Also

I'd love to pick up hard copies of the core rules for "current" battle-tech but it seems like every time I check the Catalyst Shop (which admittedly isn't to often) they are always sold out and it's only PDF's. Also I'd prefer to get these books with the "Classic Art" covers as i agree with ya TristramEvans TristramEvans on the new art being a bit garish and to colorful.
 

TristramEvans

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You can set ebay alerts?!@!!?!!?#?

lol, um yeah.

Otherwise you'd have to just go there and ...repeat the same searches over and over?

I'd love to pick up hard copies of the core rules for "current" battle-tech but it seems like every time I check the Catalyst Shop (which admittedly isn't to often) they are always sold out and it's only PDF's. Also I'd prefer to get these books with the "Classic Art" covers as i agree with ya TristramEvans TristramEvans on the new art being a bit garish and to colorful.

I always use Aries...

looks like they currently have 3 copies of Total War (the core rulebook) in stock, 11 copies of the Boxed Set
 

Malleustein

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The Real-Life History of Battletech Preludes Part III

Also in 1985, Harmony Gold released the cartoon series Robotech. This is where things start to get convoluted.

BIG EDIT: I apparently confused Harmony Gold with Sandy Frank, the ones actually responsible for bringing Gatchaman AKA Battle of the Planets AKa G-Force AKA Eagle Riders to North American television. I direct interested readers to my website at Pariedolia.weebly.com/NIMH for the full, expanded, and corrected story.

In other words, Harmony Gold wasn't so much about translating anime, as it was reforging it into something they saw as commercially viable and culturally appropriate for Western audiences. Additionally, Harmony Gold had a pre-established relationship with Anime studios in Japan, who they licensed shows from directly, rather than going through an international licencor middleman such as Twentieth Century Imports.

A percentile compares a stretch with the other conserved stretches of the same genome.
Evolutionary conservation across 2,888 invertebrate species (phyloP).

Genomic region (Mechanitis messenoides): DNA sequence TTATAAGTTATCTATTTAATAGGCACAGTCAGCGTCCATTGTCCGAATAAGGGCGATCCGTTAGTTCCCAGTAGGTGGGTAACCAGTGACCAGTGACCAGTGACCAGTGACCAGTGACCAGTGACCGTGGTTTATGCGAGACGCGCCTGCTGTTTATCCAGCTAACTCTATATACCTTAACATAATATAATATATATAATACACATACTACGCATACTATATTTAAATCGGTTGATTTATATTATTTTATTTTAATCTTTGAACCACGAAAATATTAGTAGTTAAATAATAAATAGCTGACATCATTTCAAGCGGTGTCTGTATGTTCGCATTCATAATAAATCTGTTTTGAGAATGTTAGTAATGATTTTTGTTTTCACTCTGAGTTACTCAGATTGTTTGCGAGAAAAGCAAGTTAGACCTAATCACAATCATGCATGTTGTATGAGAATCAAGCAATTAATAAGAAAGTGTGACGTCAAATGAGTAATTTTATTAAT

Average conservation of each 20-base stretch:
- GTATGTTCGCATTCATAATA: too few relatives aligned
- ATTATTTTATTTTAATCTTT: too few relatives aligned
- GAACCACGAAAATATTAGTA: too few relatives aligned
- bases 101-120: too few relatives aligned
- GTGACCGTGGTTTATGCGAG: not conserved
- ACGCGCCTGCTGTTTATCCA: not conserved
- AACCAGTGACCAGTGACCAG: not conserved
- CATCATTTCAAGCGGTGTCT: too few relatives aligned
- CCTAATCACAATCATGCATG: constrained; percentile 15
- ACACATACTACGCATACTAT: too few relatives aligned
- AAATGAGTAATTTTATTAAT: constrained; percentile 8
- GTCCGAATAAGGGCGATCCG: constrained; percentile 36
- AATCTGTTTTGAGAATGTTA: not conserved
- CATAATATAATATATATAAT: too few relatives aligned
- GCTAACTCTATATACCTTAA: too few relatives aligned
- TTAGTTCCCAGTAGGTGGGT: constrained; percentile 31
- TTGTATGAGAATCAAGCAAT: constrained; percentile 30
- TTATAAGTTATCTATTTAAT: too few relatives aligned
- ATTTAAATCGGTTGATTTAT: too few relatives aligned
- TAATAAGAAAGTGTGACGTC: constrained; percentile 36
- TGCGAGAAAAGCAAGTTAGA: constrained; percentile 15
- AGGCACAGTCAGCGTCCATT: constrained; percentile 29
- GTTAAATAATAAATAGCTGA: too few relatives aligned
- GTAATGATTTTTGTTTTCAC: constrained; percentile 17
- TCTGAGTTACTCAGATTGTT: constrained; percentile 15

Such was the case when Harmony Gold licensed three anime Mecha series, Super Dimension Fortress Macross , Super Dimension Century Orguss, and Fang of the Sun Dougram, and then cut and combined them to form Robotech. Harmony Gold actually didn't even come up with the name Robotech, instead licensing that from Revell, which had used it for a series of mecha-based model kits.

If two of those names sound familiar, that's because they were the aforementioned sources of several of the Mecha designs that FASA had licensed for Battledroids. And that's where even more troubles began for poor Battletech...

Belated and nit-picky correction...

It was FASA that used designs from Fang of the Sun Dougram, Harmony Gold included episodes of Genesis Climber MOSPEADA as the third part of Robotech.
 

Gabriel

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I don't know what is going on recently. It seems Games Workshop shot themselves in the foot recently or something?

It used to be that I'd get regular recommendations for 40K videos on YouTube. I'd click these from time to time to listen to lore. Recently, all the 40K stuff has disappeared from my recommendations. The only thing that is left is Midwinter Minis. All the other 40K recommendations are just gone.